But we can't afford it. Higher education institutional practice mimics the nation at large in increasing inequality. In our citadels of higher(?) learning there appears to be a culture of entitlement. But where that term usually gets applied to those on the lower rungs of the economy with impunity, we never see the term applied to those in the top 10% or 1%. The belief pervades the institutions that the work of universities is so important and so profound as to warrant accelerating raises at the top, while those at the bottom hope for a boost near the inflation rate. I've heard the whine of too many PhD's and administrators making over $100,000 annually who feel under-compensated and violated because of it, while exhibiting not the slightest concern for those who clean their offices, prepare their food, haul away their trash, and who struggle daily on the cusp of economic insecurity.
Thus the story coming this week from St Mary's College in Maryland where they are discussing a 10 to 1 maximum salary cap. At our institution the ratio is in the neighborhood of 130 to 1. In fairness I should note that our university president has returned her raise several years running and only makes 23 times our lowest paid employee. As for what the fair ratio might be, I've written more on that possibility before. My biggest concern is that we don't even discuss the idea that there could be salaries or wealth that is too much.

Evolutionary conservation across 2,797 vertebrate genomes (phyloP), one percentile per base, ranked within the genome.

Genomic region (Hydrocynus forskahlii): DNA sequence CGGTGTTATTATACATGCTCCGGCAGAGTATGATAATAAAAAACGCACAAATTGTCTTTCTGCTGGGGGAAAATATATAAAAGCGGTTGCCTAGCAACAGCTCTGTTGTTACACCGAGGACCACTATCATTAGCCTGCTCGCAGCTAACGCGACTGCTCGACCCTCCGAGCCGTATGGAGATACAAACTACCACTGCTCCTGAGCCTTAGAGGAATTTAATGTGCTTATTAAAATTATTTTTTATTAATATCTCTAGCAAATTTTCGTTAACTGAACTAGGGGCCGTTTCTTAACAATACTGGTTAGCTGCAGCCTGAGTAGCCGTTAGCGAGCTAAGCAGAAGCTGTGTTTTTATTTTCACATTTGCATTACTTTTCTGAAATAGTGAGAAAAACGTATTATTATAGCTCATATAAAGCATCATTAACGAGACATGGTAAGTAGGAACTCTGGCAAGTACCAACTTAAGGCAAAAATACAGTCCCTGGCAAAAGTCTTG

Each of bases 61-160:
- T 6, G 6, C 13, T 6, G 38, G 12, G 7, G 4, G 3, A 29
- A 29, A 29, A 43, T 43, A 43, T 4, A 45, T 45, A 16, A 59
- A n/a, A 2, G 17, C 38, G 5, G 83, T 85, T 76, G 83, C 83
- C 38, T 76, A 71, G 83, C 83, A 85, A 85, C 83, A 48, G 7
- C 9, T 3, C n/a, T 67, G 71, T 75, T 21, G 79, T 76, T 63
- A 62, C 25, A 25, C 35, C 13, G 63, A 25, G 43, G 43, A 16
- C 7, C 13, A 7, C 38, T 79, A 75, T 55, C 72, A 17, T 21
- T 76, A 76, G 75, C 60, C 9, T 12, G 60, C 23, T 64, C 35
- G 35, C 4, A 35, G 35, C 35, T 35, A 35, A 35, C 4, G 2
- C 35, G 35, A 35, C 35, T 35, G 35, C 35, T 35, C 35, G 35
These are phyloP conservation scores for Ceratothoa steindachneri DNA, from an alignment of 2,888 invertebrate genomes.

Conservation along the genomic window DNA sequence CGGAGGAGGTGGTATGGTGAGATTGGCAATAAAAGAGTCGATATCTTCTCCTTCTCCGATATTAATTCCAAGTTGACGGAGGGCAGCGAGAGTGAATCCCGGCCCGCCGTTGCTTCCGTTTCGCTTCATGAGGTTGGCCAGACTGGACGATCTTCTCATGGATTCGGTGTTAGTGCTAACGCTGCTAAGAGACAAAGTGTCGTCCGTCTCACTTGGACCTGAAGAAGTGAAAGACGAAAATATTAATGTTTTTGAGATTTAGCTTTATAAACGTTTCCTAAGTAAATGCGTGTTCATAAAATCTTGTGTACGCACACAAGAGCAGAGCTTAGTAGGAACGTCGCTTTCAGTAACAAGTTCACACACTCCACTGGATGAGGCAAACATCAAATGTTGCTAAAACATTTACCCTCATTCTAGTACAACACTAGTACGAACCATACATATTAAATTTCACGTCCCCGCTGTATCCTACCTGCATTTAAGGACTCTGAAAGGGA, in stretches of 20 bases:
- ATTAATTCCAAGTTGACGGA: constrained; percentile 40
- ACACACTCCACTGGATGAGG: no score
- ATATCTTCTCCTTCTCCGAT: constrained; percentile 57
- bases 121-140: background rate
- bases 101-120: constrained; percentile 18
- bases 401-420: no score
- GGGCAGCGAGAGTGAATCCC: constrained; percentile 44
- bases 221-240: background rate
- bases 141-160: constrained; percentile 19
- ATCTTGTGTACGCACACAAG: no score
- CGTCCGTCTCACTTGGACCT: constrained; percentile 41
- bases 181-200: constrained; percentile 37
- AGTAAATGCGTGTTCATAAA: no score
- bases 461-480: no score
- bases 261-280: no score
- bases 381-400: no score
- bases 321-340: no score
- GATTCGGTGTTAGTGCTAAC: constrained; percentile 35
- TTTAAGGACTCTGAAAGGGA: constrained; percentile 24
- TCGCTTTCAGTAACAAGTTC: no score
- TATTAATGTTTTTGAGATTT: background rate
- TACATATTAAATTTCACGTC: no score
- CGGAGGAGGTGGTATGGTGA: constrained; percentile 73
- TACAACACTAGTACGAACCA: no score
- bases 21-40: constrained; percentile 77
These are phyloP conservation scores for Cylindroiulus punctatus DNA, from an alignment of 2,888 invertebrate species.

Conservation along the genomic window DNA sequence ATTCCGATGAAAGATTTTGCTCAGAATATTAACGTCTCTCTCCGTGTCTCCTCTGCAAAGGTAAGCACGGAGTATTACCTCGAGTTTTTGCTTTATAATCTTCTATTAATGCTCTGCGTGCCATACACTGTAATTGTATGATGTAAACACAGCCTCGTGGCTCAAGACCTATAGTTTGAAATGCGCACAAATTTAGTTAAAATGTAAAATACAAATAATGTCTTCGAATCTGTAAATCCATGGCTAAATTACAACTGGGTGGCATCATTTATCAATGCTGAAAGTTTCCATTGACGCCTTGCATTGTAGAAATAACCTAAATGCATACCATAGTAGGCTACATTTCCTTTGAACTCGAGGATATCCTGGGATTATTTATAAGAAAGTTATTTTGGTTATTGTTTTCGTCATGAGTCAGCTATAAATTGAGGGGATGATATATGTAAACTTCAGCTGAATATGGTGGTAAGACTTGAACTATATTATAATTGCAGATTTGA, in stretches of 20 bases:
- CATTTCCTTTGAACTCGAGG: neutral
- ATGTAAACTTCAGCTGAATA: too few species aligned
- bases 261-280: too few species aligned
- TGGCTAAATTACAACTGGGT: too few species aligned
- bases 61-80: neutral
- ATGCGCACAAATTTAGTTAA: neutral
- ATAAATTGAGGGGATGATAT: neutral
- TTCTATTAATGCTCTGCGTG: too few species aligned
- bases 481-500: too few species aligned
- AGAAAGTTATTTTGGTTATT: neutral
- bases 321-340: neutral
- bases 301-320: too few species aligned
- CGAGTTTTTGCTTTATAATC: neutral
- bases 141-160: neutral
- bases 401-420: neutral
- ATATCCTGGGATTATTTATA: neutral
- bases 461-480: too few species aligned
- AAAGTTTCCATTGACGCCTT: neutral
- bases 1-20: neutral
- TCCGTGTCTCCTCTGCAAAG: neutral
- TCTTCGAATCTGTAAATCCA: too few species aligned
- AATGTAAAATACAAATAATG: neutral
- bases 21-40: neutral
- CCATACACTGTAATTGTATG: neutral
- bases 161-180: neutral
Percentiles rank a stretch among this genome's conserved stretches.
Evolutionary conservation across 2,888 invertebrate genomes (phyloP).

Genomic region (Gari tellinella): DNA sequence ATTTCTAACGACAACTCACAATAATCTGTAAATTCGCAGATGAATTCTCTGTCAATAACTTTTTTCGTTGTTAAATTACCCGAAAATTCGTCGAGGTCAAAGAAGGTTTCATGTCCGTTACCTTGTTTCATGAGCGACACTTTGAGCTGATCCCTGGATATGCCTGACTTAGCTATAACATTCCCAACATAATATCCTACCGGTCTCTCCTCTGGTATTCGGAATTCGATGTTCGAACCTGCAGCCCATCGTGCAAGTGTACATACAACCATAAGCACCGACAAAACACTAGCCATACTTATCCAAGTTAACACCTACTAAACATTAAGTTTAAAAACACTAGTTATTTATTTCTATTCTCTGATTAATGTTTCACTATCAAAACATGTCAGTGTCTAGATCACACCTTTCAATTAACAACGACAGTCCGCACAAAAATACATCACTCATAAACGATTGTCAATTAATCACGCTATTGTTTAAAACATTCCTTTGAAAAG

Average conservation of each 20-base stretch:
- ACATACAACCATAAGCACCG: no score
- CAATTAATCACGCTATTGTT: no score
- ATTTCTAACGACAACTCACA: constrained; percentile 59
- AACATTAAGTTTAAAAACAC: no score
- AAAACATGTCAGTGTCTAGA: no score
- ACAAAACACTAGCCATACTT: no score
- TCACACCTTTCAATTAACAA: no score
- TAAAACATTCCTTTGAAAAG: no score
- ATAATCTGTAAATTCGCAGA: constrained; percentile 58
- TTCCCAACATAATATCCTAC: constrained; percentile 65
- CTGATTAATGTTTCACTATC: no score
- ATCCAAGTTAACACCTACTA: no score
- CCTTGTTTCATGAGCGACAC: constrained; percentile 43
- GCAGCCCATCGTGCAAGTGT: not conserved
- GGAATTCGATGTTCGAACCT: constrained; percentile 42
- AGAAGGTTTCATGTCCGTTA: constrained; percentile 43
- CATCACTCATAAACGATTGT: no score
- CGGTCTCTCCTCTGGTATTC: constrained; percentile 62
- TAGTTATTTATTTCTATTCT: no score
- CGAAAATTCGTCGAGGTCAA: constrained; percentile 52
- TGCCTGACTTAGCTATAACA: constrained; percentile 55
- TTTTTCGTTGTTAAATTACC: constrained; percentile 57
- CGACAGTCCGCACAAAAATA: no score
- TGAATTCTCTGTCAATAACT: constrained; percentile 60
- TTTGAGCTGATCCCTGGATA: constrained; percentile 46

Our university will defend these raises behind the myth of the marketplace that forces them to pay so much for football or basketball victories. And by their actions like these they surely place these outcomes as more valuable than providing a living wage for their lowest valued employees. But this isn't only a problem in higher education. We see astronomical salaries for professional athletes, and former politicians of all stripes leave government to lobby for whatever cause will pay them millions, see this newly released expose on the billions used to curry favor in government.
Perhaps more troublesome to me is that the recipients of this largess somehow feel entitled to it. Since they are themselves college educated as are the ones who made these decisions, it suggests to this observer that college degrees aren't necessarily the best tonic for the planet or those we share it with. The problem is that until the Occupy movement focused our attention on the realization that the 1% was running away with our resources while most struggle, the gross and growing inequality was not a visible issue at all. See for example Nobel economist Joseph Stiglitz's "Of the 1%, by the 1%, for the 1%"